But other directors fail to follow suit as rail body misses efficiency targets on track renewal

Network Rail chief executive Ian Coucher will waive his bonuses this year, following revelations that the not-for-profit rail infrastructure owner and operator will miss efficiency targets set out by the Office of Rail Regulation (ORR).

However, his colleagues will take their bonuses.

Last year Coucher made half a million pounds in bonuses as the group met performance targets. He said: “Today I want to be able to talk freely about Network Rail's story of success and how it has delivered for passengers not just last year but over the last five years without this story being clouded by controversy.

“In the last 12 months we met or exceeded almost all of the tough targets set for us by our independent regulator.”

He said that the other directors deserved their bonuses. How much they get will be disclosed next month when the company publishes its annual report.

Rail station
Efficiency targets for track renewals were missed by 4% during the latest five-year control period

The act is unlikely to stave off industry and union criticism since Network Rail missed efficiency targets for track renewals by 4% during the latest five-year control period, which has just closed, despite meeting other ORR requirements.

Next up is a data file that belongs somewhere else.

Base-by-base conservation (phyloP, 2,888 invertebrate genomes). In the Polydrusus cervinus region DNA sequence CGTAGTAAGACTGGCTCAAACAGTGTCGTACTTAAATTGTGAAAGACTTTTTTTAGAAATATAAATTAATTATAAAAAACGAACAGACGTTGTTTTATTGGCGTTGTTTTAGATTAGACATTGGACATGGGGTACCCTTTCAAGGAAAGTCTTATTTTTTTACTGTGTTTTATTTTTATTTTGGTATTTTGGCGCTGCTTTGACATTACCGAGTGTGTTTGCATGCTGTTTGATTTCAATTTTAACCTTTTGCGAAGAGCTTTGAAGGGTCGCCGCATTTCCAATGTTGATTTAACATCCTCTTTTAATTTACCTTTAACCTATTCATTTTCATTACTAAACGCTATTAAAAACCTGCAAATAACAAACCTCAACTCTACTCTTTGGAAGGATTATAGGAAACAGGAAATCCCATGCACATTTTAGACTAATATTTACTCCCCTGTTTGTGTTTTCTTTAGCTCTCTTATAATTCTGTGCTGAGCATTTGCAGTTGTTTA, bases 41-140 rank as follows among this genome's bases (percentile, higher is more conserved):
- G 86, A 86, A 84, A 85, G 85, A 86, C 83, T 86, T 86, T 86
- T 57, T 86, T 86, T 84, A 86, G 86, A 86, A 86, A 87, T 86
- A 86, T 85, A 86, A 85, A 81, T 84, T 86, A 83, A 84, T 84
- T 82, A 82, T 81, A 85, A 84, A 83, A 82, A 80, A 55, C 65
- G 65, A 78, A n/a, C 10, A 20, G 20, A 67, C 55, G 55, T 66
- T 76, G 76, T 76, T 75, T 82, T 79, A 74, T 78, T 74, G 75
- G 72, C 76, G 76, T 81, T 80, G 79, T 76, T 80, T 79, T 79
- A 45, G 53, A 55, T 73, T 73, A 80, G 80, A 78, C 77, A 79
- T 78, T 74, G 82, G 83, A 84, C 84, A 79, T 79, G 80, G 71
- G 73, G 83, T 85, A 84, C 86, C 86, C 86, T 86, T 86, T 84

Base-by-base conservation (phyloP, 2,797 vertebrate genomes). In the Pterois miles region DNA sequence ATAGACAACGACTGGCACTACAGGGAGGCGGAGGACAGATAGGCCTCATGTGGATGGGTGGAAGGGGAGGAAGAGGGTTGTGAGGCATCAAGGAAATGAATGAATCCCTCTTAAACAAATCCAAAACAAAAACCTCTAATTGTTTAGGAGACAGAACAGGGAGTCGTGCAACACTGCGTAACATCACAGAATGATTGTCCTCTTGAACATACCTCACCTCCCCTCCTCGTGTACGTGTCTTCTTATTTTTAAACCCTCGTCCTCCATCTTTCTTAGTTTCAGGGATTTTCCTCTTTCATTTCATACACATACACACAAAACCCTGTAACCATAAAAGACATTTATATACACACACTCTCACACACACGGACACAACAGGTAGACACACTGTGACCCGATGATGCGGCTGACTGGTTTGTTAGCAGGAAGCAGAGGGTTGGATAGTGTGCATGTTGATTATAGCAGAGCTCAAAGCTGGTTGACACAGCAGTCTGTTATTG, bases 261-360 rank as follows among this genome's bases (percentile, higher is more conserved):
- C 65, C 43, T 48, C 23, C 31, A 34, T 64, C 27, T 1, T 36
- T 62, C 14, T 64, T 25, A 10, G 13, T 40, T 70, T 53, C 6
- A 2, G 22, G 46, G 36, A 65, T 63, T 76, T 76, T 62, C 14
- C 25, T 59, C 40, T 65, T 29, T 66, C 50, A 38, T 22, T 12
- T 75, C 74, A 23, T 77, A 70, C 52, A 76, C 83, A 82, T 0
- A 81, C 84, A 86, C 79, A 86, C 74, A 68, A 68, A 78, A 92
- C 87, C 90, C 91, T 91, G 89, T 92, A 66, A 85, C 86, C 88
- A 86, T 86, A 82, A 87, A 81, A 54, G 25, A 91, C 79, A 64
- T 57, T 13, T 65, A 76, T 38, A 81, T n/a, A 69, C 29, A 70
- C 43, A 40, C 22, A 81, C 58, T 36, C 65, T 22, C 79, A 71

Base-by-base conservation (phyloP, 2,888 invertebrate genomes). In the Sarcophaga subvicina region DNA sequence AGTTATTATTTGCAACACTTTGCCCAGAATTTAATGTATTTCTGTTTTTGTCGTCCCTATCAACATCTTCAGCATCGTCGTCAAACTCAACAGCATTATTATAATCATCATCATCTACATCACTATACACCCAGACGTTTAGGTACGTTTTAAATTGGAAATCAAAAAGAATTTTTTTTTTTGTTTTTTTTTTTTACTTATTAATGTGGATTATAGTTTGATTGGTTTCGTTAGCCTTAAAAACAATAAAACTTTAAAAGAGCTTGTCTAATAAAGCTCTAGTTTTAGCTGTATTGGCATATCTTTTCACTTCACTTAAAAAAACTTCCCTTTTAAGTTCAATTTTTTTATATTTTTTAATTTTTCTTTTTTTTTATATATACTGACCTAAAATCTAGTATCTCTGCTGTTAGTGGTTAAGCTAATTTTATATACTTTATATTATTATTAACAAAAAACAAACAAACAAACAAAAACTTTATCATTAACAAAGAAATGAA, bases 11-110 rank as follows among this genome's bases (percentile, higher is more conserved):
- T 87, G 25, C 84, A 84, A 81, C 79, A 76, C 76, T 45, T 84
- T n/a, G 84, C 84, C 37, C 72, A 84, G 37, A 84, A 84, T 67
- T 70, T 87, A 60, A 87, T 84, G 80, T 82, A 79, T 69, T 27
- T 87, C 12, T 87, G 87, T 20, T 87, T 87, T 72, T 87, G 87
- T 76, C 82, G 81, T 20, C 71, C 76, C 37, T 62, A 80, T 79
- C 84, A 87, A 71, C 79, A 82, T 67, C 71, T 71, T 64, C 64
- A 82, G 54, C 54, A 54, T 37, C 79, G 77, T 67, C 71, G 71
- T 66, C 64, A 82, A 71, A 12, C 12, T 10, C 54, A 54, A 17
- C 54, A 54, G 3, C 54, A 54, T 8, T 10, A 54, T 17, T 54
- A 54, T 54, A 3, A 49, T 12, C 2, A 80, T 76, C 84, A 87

The company is viewed by many in the rail sector as inhabiting the worst of both worlds - a state-protected enterprise that behaves like a private monopoly.

The ORR, which sets targets on punctuality, efficiency and savings in lieu of market competition, has previously supported the bonus culture at Network Rail, but last month Anna Walker, ORR chairman, said that concerns about bonuses were “absolutely understandable.”

Last year Network Rail paid out £55m in bonuses.Detailing the company's performance, Coucher said that the rail network was carrying a record number of passengers on a record number of trains and that passenger satisfaction at 83% had never been higher.